Primary History

Indus Valley: Food and Farming

  • What did people eat?

    Archaeologists can tell what Indus Valley people ate by examining the teeth and bones of skeletons they discover. They also examine rubbish pits for animal bones, seafood shells, fruit seeds and other food remains for clues to their diet.

    Indus people kept cattle, pigs, sheep and goats for food. Cows provided milk and meat. Farmers grew fruit such as dates, grapes and melons, and field crops such as wheat and peas.

    Indus Valley people ate a healthy diet. Most people probably ate more fruit and vegetables than meat. From the evidence of teeth in skeletons, it seems men were better-fed than women. Most people's teeth were healthy too.

    Back to top

  • Mystery of the Great Granary

    The Great Granary is a 'mystery-building' at Harappa. It is over 60 metres long, with six large halls, raised above the ground on walls. Close by were a number of circular brick platforms.

    At first archaeologists thought the building was a grain-store or 'granary', and it was built above ground level so air could flow underneath to keep wheat dry. They thought the platforms were for carts to load and unload.

    But there is no evidence of any grain! Also, the platforms and the main building were built at different times. Perhaps it was a palace, or maybe a temple? It's a mystery which has yet to be solved!

    Back to top

  • Indus Valley farmers

    To feed people in the cities, Indus Valley farmers had to grow lots of food. They cultivated big fields using their wooden ploughs pulled by oxen. Model ploughs, possibly toys, have been found by archaeologists.

    Farmers made good use of water from the rivers. They sowed seeds after the rivers had flooded the fields, as flood water made the soil rich. They planted different crops for winter (which was mild and wet) and summer (which was hot and dry). They were probably the first farmers to take water from underground wells. They may have used river water to irrigate their fields.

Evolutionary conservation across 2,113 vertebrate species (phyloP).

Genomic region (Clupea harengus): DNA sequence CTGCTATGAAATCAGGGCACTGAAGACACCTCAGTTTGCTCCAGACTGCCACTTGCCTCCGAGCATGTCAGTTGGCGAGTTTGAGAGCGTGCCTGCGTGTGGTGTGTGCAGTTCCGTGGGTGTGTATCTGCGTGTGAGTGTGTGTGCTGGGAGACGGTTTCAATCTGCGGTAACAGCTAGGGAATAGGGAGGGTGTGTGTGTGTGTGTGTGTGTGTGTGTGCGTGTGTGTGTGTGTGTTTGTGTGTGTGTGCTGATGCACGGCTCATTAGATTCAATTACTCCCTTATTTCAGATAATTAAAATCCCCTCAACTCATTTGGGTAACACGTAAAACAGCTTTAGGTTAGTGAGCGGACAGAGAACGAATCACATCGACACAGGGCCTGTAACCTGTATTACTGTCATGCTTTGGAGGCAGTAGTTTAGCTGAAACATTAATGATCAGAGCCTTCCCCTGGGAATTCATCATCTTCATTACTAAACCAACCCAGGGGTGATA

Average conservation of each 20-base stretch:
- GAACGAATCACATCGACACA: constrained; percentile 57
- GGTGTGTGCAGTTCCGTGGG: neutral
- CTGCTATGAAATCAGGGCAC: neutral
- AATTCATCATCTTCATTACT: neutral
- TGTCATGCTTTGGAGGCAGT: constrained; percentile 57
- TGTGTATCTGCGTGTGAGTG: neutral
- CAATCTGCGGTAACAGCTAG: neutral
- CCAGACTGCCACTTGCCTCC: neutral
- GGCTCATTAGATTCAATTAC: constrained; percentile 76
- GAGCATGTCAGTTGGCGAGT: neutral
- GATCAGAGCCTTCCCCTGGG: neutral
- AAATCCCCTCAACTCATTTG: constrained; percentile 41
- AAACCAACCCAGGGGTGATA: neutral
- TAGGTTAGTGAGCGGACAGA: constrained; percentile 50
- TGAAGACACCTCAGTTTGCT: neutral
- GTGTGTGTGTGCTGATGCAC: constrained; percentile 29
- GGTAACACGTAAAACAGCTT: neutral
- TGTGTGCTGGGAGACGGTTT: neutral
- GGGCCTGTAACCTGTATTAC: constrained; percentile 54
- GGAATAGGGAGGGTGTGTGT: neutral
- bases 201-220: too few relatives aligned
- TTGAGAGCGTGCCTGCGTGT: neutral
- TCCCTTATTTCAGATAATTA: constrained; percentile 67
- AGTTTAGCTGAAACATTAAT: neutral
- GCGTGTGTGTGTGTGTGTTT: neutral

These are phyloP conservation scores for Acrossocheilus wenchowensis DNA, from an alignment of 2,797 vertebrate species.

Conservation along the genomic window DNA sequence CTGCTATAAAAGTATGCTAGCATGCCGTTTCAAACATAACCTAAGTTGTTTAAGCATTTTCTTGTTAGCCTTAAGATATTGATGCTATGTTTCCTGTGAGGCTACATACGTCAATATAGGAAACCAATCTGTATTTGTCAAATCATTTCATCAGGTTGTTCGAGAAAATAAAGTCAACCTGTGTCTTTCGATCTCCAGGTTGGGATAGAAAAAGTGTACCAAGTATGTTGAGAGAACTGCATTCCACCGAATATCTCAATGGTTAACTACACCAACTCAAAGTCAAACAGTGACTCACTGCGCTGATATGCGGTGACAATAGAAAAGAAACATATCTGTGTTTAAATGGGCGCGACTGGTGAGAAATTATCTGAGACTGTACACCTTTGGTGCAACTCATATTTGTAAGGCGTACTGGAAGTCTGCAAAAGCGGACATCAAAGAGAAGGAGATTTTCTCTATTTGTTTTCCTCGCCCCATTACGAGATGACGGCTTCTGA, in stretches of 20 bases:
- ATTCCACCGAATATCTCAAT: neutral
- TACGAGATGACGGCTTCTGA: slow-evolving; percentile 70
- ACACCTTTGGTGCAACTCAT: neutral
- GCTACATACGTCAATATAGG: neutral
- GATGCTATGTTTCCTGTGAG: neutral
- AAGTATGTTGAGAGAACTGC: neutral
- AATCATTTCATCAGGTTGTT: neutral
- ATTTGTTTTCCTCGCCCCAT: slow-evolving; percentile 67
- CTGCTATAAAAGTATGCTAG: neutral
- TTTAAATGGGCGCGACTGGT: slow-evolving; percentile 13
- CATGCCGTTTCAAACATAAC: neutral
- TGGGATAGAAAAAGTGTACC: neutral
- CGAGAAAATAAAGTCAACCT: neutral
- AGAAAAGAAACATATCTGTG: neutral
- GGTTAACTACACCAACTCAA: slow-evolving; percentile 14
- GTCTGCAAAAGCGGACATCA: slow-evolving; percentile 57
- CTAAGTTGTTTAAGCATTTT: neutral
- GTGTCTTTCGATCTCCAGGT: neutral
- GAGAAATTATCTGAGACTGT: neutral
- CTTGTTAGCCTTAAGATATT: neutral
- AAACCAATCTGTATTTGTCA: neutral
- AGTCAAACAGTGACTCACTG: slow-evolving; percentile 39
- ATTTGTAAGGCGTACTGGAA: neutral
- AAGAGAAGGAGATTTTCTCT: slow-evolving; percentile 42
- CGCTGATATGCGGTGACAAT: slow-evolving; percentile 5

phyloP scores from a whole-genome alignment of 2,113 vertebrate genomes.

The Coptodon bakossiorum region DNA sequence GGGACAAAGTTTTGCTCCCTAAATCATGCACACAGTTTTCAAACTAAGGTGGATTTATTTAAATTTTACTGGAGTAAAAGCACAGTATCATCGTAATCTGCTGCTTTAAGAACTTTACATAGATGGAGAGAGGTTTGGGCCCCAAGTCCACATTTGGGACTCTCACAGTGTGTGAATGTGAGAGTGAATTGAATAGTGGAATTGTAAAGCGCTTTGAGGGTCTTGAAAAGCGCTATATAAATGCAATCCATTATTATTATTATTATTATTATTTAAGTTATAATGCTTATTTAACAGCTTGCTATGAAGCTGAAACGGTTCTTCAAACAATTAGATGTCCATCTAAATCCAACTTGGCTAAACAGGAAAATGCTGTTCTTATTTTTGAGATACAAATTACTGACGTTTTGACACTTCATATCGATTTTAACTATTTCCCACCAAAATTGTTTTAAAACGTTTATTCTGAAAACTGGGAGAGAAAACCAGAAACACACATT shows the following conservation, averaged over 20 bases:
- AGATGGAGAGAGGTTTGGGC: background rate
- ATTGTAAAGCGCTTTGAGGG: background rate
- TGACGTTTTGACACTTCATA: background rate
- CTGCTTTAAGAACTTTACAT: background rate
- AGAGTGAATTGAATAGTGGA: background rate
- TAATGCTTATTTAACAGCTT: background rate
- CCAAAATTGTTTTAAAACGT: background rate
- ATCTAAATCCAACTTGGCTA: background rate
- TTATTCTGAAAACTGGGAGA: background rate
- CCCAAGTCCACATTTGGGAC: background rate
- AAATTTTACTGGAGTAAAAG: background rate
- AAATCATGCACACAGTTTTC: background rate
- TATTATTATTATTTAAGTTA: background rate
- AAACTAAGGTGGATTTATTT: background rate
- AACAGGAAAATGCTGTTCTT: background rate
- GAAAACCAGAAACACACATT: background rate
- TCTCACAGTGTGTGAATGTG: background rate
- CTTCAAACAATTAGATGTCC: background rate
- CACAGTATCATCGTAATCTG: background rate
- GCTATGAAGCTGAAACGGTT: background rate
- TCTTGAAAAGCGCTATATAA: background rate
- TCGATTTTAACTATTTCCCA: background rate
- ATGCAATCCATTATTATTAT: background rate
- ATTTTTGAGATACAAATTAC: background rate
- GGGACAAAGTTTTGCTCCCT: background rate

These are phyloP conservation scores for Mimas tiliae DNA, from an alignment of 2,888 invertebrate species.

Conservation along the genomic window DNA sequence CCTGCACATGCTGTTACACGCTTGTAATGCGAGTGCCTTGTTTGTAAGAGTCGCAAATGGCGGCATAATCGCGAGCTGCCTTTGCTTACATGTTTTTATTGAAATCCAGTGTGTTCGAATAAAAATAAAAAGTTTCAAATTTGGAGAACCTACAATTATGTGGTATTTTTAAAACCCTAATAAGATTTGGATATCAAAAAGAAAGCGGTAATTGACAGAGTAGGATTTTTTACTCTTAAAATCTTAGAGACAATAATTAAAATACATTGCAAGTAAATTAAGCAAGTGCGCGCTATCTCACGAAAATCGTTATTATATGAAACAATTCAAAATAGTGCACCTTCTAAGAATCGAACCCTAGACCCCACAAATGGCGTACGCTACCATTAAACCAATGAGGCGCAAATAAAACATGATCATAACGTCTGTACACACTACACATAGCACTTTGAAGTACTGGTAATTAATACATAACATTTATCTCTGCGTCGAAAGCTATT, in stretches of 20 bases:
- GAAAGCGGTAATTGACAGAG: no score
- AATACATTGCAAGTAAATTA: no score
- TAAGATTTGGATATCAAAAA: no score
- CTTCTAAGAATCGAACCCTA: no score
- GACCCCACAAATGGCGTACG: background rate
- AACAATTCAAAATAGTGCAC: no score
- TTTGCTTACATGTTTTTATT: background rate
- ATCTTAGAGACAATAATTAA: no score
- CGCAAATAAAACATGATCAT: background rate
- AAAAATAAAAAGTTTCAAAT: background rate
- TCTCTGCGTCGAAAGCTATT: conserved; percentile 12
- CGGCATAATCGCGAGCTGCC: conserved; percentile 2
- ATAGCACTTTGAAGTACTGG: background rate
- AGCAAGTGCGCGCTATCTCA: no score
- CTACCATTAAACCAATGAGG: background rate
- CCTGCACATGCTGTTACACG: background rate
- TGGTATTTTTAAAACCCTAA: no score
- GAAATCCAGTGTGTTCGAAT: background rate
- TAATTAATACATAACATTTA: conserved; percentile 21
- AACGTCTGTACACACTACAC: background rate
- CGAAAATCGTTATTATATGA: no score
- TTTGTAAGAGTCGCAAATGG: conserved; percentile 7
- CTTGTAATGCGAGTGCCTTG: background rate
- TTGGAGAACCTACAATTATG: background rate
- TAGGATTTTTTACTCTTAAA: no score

Back to top

  • Crops and farm animals

    Indus Valley farmers planted winter crops, such as wheat, barley, peas, lentils, linseed and mustard. In summer, they grew millet, sesame and probably cotton. Experts are not sure if rice was grown.

    At Harappa, evidence shows that about half the animal bones came from cattle. An Indus farmer kept cows for milk and meat, and also used their skins for making leather. He used a bullock to pull his cart to market, and to pull his plough.

    Farmers kept sheep, goats and pigs, and possibly donkeys and camels. They had chickens too.

    Back to top

  • Hunting and Fishing

    Rhinoceroses and elephants lived in the Indus Valley. Hunters may have caught such big animals in traps. There were deer and other animals that people hunted for food. Indus people hunted with spears, bows and arrows, and slingshots (stone-throwers).

    Along the rivers and seashore, people hunted wild birds such as ducks. They used nets to catch carp and other fish, and they collected molluscs (shellfish).

    A hunter had to take care. There were dangerous predators about, such as crocodiles and tigers. There were poisonous snakes too.

    Back to top

Fun Facts
  • Indus Valley camels were probably the two-humped kind.

  • One Indus seal shows a woman fighting wild animals.

  • The Babylonian word for cotton was Sindhu - an Indian name.

  • One seal shows a horned hunter attacking a tiger.

  • Some Indus people had bad teeth, probably from eating 'soft' food - fruit and vegetables rather than meat.

  • People ate melons and grapes (we know from seeds).

  • There are no pictures of horses on seals. 'Horse' bones could be wild ass bones.

More to Explore

Links outside the BBC

BBC © 2014 The BBC is not responsible for the content of external sites. Read more.

This page is best viewed in an up-to-date web browser with style sheets (CSS) enabled. While you will be able to view the content of this page in your current browser, you will not be able to get the full visual experience. Please consider upgrading your browser software or enabling style sheets (CSS) if you are able to do so.